Hosting an open house for potential home buyers is common practice, but it comes with inherent risks. The main issue is that you’re dealing with the public and have no way of knowing who will show up at the open house. Some visitors might not be qualified buyers and others might be there with sinister intentions. Then, there’s the risk of personal injury.
You don’t hear about it on the news much, but prospective buyers are often injured during open houses. When this happens, it’s not always clear who is responsible. The homeowner? The real estate agent? The prospective buyer?
If you look at various court cases to figure out who is responsible for injuries sustained by prospective home buyers during an open house, you’ll find conflicting rulings. However, the individual circumstances surrounding each case help explain the diverse rulings.
Rulings have been diverse because listing agents aren’t negligent in every situation. To hold a listing agent responsible, a victim must demonstrate negligence and prove that the listing agent’s negligence led to their injury. Demonstrating negligence is easy in some situations, but not so much in others.
Hart v. Century 21 did not hold the listing agent responsible for injuries
A case filed in 2014 – Hart v. Century 21 Windsor Realty – did not ultimately hold the listing agent responsible for injuries sustained by a potential buyer during a showing. While the plaintiff was viewing the home, the basement staircase collapsed.
Court documents explain that the real estate agency had “no contractual obligation under the “Master Listing Agreement” to inspect the property for structural defects in order to protect prospective purchasers form injury.”
Century 21 argued two points:
- They (Century 21) had no knowledge of the hazardous condition of the basement stairs.
- The duty to inspect the property belonged to the company hired by the property owner to clean, inspect, and repair the property.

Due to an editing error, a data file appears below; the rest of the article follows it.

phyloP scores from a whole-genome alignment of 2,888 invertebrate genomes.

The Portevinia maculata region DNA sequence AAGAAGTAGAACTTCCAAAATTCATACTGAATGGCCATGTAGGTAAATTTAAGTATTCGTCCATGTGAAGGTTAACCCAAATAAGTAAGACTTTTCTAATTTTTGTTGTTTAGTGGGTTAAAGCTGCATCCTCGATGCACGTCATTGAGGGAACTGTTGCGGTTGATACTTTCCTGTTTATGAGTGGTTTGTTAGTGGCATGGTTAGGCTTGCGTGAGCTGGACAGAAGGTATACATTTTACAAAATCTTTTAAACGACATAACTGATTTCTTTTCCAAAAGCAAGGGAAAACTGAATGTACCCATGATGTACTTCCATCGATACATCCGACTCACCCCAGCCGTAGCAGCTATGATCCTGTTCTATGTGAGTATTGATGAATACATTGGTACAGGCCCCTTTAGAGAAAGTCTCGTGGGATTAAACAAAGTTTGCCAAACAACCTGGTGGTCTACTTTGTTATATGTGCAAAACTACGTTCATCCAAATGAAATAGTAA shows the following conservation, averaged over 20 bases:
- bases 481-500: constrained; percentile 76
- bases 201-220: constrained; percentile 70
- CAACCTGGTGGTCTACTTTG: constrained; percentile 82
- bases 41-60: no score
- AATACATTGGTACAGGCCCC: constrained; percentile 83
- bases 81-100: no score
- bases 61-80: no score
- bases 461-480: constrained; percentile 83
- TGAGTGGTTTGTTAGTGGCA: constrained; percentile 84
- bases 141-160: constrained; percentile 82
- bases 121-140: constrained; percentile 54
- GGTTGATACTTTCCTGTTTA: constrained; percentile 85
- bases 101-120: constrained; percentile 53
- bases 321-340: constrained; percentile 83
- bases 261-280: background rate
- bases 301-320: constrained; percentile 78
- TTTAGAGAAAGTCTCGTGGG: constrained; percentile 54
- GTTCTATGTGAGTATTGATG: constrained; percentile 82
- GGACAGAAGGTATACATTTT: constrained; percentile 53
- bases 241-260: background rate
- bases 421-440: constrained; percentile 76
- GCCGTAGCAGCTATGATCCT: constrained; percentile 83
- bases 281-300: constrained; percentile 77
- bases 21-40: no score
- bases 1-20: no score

To support the above arguments, Century 21 provided a deposition transcript of Greg Cameron, a former employee of the company hired to inspect the property. Cameron testified that he visually inspected the basement stairs prior to the showing and found no defects. Cameron claims he walked up and down the stairs multiple times without a problem.
Why wasn’t Century 21 held partially responsible? The trial court’s findings that the real estate firm “had no interest in the ownership, operation, maintenance or control of the premises except to the extent provided by the listing agreement.”
Other courts have come to a different conclusion surrounding a real estate agent’s interest in the properties they show.
Hopkins v. Fox and Lazo Realtors held the listing agent responsible for injuries
Three family members attended an open house and were greeted by the agent. They toured the house without the agent and one of the family members fell when she failed to see a step in the hallway. The step was in an unusual place and the pattern on the vinyl flooring made it difficult to see.
The court found that the step was considered hazardous and the property owner had a duty to guard against such hazards. Unlike Hart v. Century 21, the court determined the listing agent had a financial interest in the home with additional interests since an open house provides referrals and potential future clients.
In Hopkins v. Fox and Lazo Realtors, the court concluded the agent was partially responsible for the safety of all buyers during the open house. The court reasoned that the step in the middle of the hallway was a foreseeable hazard to those unfamiliar with the house and the listing agent had a duty to warn potential buyers.
What realtors can do to protect against liability
Before showing a home or hosting an open house, make sure you’re clear on who is responsible for inspecting the home for hazards. Take the time to investigate the property for potential hazards. If anything seems like it might cause an accident, document the hazard and warn every potential buyer that comes through the house.
If you find a hazard like an unexpected step down in a hallway, don’t allow potential buyers to tour that area on their own. Put some caution tape up in the hallway as a precaution to keep people from wandering. If you tell people not to wander, they probably will when you’re not looking.
Accidents happen and you can’t predict or control every situation. However, you can mitigate the potential for injuries by doing your own inspection and warning people about any hazards you find.